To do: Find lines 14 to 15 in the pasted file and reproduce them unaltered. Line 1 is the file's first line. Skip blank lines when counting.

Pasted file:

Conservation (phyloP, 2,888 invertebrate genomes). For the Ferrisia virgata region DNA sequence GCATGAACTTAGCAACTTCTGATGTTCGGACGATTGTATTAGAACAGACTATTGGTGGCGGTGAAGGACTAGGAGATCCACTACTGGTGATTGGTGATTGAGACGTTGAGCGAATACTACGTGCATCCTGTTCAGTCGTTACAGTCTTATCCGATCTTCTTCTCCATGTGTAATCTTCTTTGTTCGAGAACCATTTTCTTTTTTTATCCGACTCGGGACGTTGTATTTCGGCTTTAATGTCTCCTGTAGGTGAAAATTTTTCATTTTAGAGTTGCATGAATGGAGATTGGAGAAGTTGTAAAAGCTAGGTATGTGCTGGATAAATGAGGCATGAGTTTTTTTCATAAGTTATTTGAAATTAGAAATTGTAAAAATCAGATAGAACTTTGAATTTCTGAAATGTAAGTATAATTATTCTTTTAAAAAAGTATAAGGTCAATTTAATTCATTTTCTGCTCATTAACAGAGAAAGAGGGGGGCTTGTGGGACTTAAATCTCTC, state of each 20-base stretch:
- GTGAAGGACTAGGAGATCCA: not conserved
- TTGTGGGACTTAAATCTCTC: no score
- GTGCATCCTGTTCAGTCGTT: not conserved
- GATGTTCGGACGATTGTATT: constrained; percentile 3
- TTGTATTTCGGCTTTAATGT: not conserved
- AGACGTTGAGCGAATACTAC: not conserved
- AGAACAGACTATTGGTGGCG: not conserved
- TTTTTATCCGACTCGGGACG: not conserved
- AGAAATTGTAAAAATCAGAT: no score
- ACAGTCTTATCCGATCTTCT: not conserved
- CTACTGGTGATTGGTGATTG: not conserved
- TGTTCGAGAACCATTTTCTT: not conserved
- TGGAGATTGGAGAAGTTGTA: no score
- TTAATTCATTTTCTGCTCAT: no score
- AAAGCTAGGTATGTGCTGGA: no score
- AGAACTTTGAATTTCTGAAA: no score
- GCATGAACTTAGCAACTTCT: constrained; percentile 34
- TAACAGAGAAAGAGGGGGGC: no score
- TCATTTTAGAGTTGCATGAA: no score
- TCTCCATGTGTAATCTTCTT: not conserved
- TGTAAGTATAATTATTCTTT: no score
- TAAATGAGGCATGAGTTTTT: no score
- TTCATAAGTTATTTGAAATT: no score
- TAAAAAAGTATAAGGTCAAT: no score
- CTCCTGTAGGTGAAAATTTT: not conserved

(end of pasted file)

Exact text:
- TGGAGATTGGAGAAGTTGTA: no score
- TTAATTCATTTTCTGCTCAT: no score